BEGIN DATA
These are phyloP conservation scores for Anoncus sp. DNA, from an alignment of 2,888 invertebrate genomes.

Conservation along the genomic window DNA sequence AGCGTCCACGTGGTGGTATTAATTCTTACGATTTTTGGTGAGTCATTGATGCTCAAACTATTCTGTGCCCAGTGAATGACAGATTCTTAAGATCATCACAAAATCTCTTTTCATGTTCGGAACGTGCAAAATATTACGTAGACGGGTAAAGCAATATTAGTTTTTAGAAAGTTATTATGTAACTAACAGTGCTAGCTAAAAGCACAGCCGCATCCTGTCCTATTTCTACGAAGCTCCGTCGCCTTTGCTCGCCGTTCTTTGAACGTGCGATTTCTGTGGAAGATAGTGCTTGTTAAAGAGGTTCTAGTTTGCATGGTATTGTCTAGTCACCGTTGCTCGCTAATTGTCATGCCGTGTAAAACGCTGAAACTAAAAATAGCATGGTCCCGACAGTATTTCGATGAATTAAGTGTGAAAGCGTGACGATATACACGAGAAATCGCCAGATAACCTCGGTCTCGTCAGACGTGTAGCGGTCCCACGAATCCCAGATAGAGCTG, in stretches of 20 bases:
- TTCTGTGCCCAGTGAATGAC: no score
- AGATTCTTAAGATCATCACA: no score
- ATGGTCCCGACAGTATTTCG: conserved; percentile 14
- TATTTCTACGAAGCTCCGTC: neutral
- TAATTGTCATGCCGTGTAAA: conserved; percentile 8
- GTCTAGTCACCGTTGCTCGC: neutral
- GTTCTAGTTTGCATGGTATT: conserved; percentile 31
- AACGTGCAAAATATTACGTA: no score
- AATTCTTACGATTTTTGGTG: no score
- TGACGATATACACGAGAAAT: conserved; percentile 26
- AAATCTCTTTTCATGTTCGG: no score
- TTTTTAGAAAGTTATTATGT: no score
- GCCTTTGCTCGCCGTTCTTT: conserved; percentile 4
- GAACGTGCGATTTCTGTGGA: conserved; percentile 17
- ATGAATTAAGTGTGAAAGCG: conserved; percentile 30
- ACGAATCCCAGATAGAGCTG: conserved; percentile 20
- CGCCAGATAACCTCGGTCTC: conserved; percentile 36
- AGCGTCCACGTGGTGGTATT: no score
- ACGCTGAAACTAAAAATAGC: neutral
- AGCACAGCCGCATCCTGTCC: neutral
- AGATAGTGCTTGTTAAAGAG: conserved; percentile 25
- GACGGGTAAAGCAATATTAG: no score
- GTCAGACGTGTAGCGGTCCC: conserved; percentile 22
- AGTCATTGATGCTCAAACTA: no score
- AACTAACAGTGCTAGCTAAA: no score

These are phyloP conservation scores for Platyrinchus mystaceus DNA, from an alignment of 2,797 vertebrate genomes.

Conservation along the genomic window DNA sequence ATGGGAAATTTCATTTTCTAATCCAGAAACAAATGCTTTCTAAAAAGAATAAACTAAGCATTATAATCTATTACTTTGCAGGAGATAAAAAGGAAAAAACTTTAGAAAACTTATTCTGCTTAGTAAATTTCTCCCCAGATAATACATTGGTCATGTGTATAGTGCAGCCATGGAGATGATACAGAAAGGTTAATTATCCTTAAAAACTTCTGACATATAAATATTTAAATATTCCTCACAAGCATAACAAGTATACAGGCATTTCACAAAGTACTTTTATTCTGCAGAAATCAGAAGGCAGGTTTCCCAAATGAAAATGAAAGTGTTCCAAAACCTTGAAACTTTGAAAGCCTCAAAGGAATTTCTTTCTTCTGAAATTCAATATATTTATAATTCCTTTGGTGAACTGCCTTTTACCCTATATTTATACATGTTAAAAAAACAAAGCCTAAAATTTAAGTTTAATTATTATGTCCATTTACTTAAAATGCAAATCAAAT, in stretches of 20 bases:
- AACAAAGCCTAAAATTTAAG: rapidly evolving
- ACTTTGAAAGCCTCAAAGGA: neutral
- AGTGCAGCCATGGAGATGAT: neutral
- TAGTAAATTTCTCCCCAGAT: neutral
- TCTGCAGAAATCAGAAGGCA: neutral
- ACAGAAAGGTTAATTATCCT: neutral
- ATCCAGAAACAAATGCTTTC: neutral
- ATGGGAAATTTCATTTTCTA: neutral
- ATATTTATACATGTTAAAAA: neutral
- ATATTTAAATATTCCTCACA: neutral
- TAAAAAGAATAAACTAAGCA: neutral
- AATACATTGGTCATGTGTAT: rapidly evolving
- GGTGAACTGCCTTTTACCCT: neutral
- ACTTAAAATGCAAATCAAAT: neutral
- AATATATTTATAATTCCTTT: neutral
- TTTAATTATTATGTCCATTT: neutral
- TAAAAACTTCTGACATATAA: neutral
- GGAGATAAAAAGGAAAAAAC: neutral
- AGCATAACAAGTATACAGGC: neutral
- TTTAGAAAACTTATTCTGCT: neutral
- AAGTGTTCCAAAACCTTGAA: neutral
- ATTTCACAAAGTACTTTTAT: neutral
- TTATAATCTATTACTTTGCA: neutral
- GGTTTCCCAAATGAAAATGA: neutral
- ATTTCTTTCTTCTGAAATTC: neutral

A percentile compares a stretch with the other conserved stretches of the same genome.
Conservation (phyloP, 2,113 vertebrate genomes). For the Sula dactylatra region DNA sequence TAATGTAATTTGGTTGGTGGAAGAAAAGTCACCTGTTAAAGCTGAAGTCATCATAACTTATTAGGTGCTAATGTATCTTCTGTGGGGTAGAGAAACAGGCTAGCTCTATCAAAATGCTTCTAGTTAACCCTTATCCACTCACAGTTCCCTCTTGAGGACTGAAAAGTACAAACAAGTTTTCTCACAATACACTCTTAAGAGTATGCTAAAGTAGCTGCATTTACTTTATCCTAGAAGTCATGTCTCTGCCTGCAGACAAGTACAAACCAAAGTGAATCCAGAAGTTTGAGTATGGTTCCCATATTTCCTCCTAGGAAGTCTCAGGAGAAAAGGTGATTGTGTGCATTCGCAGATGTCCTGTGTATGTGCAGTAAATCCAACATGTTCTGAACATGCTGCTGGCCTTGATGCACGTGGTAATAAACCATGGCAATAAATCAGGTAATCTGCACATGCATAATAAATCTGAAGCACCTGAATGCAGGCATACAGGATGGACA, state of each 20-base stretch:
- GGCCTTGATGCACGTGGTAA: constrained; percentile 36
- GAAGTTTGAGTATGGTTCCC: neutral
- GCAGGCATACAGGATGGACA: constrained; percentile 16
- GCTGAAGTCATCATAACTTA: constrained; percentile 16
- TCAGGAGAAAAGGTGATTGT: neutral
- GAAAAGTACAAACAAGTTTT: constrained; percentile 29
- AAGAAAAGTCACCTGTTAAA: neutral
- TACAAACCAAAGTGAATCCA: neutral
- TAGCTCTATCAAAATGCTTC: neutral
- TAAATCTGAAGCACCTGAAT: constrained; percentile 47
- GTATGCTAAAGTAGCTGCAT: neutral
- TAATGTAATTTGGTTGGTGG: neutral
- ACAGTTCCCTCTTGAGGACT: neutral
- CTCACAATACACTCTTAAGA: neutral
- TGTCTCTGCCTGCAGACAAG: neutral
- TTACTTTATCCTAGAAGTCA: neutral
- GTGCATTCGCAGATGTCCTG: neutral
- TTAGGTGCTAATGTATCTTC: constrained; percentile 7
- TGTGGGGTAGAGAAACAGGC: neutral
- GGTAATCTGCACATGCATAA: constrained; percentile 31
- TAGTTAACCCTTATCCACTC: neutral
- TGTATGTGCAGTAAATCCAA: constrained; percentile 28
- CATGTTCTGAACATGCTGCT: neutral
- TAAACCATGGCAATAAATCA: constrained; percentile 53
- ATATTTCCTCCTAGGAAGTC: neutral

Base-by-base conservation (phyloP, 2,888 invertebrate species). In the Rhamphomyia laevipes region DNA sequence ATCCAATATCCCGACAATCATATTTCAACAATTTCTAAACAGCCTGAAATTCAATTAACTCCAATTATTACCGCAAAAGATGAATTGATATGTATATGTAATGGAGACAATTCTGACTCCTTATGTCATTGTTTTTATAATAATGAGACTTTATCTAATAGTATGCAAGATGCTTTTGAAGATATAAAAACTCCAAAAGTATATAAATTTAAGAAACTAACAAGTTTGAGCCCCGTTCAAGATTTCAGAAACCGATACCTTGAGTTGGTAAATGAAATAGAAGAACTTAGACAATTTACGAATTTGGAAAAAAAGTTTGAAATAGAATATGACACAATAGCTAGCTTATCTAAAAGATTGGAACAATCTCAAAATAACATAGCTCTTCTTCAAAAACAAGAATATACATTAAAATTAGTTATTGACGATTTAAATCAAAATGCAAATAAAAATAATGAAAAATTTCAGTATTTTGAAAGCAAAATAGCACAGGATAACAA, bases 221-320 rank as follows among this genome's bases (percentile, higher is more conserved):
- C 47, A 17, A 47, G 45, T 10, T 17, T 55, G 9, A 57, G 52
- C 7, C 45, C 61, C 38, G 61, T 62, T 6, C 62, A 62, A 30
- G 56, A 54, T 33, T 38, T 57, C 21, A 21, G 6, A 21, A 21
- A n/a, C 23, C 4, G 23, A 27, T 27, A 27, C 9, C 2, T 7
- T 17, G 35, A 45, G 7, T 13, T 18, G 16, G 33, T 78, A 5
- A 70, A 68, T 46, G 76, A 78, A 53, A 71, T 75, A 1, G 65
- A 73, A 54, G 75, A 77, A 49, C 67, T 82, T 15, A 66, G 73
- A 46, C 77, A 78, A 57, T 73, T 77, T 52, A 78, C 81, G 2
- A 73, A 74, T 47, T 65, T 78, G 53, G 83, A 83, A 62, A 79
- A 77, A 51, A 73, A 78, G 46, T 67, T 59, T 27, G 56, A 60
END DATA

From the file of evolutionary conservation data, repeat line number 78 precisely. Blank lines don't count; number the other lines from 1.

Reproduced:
- TGTATGTGCAGTAAATCCAA: constrained; percentile 28